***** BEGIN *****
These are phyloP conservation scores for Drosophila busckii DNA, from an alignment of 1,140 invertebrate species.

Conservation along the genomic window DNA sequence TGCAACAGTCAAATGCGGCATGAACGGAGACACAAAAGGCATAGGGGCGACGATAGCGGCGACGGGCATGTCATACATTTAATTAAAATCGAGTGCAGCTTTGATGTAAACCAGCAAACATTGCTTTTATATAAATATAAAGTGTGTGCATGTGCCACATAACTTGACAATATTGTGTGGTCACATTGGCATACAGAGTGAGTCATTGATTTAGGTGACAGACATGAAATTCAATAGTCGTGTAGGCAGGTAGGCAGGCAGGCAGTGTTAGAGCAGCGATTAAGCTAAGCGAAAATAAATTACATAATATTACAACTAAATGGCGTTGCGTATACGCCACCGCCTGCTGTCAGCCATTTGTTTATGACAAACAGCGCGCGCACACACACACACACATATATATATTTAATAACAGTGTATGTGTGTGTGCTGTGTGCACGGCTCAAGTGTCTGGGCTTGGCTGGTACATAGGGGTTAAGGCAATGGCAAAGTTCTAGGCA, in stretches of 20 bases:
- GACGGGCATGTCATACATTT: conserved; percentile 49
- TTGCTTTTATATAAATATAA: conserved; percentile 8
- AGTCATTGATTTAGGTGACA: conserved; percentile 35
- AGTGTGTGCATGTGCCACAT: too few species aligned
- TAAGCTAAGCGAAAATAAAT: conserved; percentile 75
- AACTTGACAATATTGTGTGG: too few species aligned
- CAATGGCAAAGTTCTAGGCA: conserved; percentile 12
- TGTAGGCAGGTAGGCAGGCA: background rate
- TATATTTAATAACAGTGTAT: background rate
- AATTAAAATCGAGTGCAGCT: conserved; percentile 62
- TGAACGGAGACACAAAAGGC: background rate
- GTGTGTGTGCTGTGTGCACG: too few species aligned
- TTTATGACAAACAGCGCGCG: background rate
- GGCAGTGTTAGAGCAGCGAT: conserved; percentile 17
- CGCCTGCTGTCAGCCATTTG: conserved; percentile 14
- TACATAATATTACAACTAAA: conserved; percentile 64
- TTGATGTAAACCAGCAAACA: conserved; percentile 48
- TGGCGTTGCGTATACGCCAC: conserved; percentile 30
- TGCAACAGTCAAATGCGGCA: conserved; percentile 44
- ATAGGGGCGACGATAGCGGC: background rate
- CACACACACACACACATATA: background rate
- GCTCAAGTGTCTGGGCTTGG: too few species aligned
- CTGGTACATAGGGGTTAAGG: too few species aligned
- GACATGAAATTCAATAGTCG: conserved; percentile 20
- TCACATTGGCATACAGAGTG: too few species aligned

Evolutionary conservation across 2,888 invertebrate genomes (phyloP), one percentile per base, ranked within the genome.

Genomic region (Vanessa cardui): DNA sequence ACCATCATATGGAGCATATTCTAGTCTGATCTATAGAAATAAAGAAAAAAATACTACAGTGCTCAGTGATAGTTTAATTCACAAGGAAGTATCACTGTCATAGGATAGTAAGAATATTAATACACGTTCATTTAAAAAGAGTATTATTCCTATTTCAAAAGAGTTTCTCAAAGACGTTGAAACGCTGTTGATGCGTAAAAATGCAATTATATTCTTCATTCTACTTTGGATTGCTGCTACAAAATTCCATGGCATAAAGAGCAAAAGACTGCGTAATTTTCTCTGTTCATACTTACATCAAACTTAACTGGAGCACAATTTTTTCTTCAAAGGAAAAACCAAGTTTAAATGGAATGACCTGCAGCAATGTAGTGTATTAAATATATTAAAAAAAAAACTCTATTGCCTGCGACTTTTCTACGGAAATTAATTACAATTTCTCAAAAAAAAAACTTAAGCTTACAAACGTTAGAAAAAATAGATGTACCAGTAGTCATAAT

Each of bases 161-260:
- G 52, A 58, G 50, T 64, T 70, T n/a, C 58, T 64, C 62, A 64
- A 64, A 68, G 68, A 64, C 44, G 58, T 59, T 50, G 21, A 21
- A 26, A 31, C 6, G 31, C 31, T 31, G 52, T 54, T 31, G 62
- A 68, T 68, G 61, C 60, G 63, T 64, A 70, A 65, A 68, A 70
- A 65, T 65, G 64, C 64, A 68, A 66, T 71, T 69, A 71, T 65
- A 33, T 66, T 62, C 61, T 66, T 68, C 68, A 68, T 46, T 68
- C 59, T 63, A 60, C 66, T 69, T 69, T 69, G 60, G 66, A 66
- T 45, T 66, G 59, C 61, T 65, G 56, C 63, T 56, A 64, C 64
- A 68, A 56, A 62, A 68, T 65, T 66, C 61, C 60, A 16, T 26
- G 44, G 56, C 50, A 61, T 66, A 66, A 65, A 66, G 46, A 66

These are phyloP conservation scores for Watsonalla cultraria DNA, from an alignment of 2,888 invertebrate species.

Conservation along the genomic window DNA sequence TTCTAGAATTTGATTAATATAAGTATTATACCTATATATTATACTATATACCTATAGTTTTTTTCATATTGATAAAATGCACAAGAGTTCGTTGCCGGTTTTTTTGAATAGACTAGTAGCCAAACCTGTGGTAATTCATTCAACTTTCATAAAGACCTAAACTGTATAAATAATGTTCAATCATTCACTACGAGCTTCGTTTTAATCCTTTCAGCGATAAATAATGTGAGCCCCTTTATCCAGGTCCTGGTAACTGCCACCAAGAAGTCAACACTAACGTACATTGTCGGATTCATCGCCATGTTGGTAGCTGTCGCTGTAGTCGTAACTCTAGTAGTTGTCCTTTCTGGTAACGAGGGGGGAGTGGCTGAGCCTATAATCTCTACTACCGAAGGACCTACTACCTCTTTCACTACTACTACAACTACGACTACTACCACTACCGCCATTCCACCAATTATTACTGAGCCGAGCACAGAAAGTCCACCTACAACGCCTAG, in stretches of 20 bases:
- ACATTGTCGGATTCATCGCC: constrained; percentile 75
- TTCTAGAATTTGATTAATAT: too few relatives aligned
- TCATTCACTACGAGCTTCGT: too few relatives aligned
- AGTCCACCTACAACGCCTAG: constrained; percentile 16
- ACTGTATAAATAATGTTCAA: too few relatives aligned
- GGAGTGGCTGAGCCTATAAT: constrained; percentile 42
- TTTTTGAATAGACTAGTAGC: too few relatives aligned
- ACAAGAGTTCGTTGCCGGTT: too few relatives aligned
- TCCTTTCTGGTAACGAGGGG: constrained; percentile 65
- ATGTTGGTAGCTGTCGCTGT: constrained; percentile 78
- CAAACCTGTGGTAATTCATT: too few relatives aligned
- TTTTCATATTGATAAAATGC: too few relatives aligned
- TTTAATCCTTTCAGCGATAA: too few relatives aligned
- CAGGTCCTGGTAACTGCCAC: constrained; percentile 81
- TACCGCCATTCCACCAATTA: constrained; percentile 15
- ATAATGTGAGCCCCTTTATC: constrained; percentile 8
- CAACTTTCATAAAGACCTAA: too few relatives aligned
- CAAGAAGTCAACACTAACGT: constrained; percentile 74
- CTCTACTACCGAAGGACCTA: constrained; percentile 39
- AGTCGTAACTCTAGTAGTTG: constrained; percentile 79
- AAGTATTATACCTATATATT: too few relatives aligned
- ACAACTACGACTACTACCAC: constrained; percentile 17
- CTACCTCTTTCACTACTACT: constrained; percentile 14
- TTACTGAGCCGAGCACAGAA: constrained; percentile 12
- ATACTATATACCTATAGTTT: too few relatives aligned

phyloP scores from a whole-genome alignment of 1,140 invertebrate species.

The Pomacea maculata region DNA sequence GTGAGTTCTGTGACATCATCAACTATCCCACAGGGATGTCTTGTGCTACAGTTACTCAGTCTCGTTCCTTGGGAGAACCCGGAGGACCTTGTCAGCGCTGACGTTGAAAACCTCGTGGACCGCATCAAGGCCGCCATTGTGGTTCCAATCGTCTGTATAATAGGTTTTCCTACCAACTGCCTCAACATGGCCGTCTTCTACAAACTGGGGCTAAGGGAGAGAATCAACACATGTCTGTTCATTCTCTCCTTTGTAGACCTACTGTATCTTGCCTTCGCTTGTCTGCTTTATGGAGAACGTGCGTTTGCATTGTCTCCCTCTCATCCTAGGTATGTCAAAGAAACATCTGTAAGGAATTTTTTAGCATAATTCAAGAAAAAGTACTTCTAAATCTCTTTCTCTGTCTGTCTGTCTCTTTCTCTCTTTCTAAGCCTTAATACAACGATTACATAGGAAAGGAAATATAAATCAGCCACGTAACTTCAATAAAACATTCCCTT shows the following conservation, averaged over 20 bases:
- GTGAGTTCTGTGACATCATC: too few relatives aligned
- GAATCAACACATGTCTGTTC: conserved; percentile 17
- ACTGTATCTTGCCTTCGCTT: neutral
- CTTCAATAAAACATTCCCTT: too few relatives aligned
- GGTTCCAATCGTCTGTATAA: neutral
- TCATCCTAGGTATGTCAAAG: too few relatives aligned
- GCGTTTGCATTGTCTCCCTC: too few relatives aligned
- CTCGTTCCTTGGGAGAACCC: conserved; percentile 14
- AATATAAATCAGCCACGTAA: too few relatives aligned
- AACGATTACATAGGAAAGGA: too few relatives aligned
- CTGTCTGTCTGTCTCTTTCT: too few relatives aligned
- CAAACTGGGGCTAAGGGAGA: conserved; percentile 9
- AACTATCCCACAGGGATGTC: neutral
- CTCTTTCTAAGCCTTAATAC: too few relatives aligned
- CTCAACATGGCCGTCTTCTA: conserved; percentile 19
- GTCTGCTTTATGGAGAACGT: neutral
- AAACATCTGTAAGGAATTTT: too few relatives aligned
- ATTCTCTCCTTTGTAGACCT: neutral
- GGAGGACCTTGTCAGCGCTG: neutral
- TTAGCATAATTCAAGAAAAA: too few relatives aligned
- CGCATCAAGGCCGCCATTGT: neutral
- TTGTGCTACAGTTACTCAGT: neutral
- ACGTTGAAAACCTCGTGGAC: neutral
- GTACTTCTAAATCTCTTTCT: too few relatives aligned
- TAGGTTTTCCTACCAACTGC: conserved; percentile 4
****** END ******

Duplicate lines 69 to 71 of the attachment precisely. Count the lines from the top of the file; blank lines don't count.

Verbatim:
The Pomacea maculata region DNA sequence GTGAGTTCTGTGACATCATCAACTATCCCACAGGGATGTCTTGTGCTACAGTTACTCAGTCTCGTTCCTTGGGAGAACCCGGAGGACCTTGTCAGCGCTGACGTTGAAAACCTCGTGGACCGCATCAAGGCCGCCATTGTGGTTCCAATCGTCTGTATAATAGGTTTTCCTACCAACTGCCTCAACATGGCCGTCTTCTACAAACTGGGGCTAAGGGAGAGAATCAACACATGTCTGTTCATTCTCTCCTTTGTAGACCTACTGTATCTTGCCTTCGCTTGTCTGCTTTATGGAGAACGTGCGTTTGCATTGTCTCCCTCTCATCCTAGGTATGTCAAAGAAACATCTGTAAGGAATTTTTTAGCATAATTCAAGAAAAAGTACTTCTAAATCTCTTTCTCTGTCTGTCTGTCTCTTTCTCTCTTTCTAAGCCTTAATACAACGATTACATAGGAAAGGAAATATAAATCAGCCACGTAACTTCAATAAAACATTCCCTT shows the following conservation, averaged over 20 bases:
- GTGAGTTCTGTGACATCATC: too few relatives aligned
- GAATCAACACATGTCTGTTC: conserved; percentile 17